Photo by Jessica Cometa
Too bad I have such a goofy-ass look on my face
Whereas there is no other age I would rather be turning tomorrow, instead of celebrating my 26th birthday I am celebrating my 10th anniversary with surfing. And because it is my birthday I get to write about whatever I want, even if it sounds egotistical or downright crazy.
Yes, it's been ten glorious years and I still love surfing as much as the day we met. As little tyke I walked the Cliffs or out on the pier and watched surfers with envy, thinking that there was absolutely nothing cooler than riding a wave. Of course I was right. I took a few surf lessons here and there, did Junior Lifeguards and borrowed boards of friends' older siblings, but it took me falling into the surfer crowd and getting my own wheels before I became a true surfer.
I owe a shout out to CJ and Cody Stone who surfed with me pretty much every day through high school and encouraged (teased) me to paddle out even when I really didn't want to. CJ's shredding shortboard style and Cody's cool, get-barreled-on-your-longboard steeze were my first and greatest influences. I also owe a huge thanks to Chris Wheatley, who gave me my first surfboard, a 7'8 G-Star, after he realized I had pilfered it a long time back.
I remember the good ol' days of piling as many people and boards as we could into Monica's van and heading out on all-day surf adventures in Big Mama, and ditching English class to surf with Juan. I remember feeling like such a badass paddling out in the wooly wilderness of NorCal and feeling like a local at Steamer Lane while paddle-battling with Nat Young and Ratboy, just for practice. I am not sure how many waves Dan Kingsbook let me drop in on him just to make sure I got one, but it was heaps. I remember many episodes of night surfing at Cowells (rather intoxicated), with a single beam of moonlight on a pitch-black face to guide me down the line. That was epic.
Things changed a bit when I took off sailing on Rutea. Before we left I had the vision of jumping off the boat and into a perfect left-hander, which manifested itself sooner or later, but because surfers and sailors want exact opposite conditions, it was a bit more challenging than I had anticipated.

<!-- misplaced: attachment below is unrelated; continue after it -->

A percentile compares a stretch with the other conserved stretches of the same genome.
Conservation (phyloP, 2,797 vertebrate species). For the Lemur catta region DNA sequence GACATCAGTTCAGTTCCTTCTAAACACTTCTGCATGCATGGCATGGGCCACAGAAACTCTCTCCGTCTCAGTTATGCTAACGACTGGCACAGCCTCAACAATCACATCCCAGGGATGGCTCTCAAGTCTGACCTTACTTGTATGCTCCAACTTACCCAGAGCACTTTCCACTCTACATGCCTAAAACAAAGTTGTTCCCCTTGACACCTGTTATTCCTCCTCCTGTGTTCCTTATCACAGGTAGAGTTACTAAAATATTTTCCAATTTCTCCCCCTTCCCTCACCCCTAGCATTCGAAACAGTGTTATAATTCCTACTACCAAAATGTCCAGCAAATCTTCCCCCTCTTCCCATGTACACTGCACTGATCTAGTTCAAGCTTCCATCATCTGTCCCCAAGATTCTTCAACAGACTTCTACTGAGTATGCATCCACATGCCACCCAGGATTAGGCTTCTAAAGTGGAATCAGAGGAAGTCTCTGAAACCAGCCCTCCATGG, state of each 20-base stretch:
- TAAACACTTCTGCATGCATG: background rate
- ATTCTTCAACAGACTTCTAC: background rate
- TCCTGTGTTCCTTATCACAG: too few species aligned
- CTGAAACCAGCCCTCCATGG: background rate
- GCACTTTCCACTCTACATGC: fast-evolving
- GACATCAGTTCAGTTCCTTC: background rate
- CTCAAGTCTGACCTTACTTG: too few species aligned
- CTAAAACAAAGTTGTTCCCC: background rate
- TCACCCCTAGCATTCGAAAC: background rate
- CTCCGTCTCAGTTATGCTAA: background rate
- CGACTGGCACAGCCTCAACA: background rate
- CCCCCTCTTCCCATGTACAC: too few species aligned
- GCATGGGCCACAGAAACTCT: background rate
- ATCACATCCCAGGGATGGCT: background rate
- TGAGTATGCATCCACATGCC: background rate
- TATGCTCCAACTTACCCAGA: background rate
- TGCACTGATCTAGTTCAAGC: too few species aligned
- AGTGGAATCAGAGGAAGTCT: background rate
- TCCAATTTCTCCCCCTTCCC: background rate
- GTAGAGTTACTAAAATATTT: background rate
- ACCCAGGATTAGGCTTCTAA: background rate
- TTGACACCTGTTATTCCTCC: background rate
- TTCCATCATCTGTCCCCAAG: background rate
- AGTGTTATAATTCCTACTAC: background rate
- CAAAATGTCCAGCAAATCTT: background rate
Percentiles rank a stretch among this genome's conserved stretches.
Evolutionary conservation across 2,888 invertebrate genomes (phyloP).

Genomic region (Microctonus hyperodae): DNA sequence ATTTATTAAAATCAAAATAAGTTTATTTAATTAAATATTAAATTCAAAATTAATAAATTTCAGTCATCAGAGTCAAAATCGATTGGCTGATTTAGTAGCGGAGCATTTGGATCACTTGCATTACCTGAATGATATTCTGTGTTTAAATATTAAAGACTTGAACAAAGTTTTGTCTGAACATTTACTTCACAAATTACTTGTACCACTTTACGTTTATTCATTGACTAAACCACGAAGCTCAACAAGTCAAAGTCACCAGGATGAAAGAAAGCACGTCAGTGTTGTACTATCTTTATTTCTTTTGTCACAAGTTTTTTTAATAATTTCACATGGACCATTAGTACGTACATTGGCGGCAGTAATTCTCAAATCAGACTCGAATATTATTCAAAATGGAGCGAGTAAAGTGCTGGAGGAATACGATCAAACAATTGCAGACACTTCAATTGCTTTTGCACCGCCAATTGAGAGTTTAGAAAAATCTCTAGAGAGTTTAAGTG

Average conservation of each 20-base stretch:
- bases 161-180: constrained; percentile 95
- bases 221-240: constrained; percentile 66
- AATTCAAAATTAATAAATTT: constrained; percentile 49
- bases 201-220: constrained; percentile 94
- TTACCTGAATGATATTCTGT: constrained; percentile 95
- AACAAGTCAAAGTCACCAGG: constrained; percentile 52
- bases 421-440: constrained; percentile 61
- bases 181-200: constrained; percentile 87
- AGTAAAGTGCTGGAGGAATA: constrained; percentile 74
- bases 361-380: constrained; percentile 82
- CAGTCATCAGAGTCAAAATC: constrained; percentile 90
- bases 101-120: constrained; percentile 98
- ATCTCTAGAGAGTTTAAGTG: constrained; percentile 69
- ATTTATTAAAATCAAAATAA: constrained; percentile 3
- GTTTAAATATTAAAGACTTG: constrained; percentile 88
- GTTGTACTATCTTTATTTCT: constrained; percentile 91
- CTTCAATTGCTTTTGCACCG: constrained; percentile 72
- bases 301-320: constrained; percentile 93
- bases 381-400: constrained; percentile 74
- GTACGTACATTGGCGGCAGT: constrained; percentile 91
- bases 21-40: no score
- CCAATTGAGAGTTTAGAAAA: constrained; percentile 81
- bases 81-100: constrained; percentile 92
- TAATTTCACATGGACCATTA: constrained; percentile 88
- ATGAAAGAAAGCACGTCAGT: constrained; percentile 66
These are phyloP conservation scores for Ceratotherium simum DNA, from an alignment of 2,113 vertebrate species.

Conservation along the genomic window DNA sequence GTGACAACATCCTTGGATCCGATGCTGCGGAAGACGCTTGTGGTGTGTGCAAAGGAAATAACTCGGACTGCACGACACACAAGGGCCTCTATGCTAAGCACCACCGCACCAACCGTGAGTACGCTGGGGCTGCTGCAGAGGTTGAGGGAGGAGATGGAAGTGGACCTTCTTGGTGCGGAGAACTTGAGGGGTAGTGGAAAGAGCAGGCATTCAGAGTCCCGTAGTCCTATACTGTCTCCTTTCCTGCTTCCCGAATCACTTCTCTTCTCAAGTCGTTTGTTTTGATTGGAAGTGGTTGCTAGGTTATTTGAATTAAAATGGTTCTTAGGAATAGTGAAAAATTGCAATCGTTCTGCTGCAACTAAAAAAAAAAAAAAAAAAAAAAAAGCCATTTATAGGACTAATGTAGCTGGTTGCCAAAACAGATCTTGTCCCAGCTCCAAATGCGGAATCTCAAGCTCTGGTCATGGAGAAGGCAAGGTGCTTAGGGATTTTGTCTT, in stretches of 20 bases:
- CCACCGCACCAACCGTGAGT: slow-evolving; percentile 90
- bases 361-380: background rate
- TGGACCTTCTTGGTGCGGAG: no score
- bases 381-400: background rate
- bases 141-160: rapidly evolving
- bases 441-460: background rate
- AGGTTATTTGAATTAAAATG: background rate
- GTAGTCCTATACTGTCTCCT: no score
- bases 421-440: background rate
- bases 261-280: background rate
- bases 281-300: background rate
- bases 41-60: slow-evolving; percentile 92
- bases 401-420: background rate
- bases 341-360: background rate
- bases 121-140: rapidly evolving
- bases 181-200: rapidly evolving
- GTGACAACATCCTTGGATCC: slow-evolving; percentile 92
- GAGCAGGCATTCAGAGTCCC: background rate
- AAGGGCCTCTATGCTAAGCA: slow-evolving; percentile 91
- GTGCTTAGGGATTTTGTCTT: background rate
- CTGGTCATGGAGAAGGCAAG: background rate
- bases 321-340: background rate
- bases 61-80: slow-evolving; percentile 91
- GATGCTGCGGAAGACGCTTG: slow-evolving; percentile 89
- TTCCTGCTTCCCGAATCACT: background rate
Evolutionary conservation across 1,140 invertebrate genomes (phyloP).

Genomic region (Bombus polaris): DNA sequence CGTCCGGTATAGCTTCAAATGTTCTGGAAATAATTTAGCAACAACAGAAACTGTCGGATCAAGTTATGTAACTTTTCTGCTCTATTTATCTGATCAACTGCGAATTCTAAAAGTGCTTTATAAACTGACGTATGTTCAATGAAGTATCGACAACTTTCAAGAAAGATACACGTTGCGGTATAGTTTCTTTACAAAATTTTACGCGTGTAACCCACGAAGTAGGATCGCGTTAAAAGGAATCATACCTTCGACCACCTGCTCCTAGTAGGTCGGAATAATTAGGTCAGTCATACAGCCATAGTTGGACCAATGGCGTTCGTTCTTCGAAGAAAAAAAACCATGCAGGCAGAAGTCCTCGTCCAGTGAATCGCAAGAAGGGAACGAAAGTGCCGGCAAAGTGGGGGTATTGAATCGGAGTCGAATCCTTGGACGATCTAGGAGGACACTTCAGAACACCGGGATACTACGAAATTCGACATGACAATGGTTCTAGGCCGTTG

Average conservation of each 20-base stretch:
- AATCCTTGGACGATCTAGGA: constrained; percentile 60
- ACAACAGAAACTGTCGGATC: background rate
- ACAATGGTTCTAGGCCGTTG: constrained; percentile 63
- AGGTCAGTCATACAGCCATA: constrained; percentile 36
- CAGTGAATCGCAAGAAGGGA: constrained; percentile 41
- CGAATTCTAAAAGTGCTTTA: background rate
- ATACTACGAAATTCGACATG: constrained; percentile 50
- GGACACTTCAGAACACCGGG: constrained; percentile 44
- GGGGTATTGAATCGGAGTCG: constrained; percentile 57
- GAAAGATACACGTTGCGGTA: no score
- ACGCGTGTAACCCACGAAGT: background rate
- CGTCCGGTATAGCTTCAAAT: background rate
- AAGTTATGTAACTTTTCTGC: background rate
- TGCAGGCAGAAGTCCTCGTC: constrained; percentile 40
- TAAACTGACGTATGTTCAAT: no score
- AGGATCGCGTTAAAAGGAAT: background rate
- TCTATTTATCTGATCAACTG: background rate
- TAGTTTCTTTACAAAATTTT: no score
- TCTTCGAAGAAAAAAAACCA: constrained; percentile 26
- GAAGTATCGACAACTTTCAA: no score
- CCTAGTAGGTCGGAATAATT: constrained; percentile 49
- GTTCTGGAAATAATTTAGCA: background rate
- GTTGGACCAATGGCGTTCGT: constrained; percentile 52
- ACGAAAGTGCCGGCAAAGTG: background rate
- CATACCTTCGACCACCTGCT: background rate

However, surfing is a great way to make friends, and I did so, all around the world. I became one of the crew in Punta de Mita, surfing with Antonio and hanging out at his surf shop, La Escuelita, every day. In the South Pacific I had to get used to surfing with sharks, over very shallow, very sharp reef, but did so without any major scars to show for it. Granted, I didn't charge overhead barrels at Teahupoo like I probably should have, but I like to think that I am alive in part today because of the good choices I have made along the way.
Other highlights of my surfing career were anchoring off Tavarua and surfing Restaurants while feeling smug that everybody else there was paying thousands of dollars to stay on the island, watching one of the most epic surf contests ever at Cloudbreak, the Fiji Volcom Pro 2012, and of course, meeting Kelly Slater. Because I licked my hand after I shook his and got the stomach flu, I can now say that Kelly and I share DNA, which obviously makes me a better surfer. (Or is that just really weird?)
I have a bad habit of wanting to surf wherever I go -- even if it is not a surf destination. England? It's an island, there's gotta be waves somewhere. Israel? Yep, surfed it. Should I go to this historical event in Spain where a Franco statue is taken down or should I go surf with Ralf? Ha. Maybe that one was an oops. But I can't help it. I am drawn to the ocean always.
San Diego is a great place to be a surfer. There are a wide variety of waves, the weather is warm and the water isn't freezing. Yesterday at No Surf was a most excellent celebration of my 10th anniversary with surfing and (coincidentally) my 26th birthday party. The weather was amazing, the surf ridiculously fun, the company great and the sunset mind-blowing. There were a few people that couldn't make it who I missed dearly, but when half of a very crowded beach sang me happy birthday, I felt the love.
Yes, surfing has been an integral part of my life for the past ten years. It is my exercise, my joy, my meditation, my style and my way of life. It has made me life-long friendships (and perhaps ended a few), and is something I love to share with anybody and everybody. I guess what I'm saying is, come surf with me!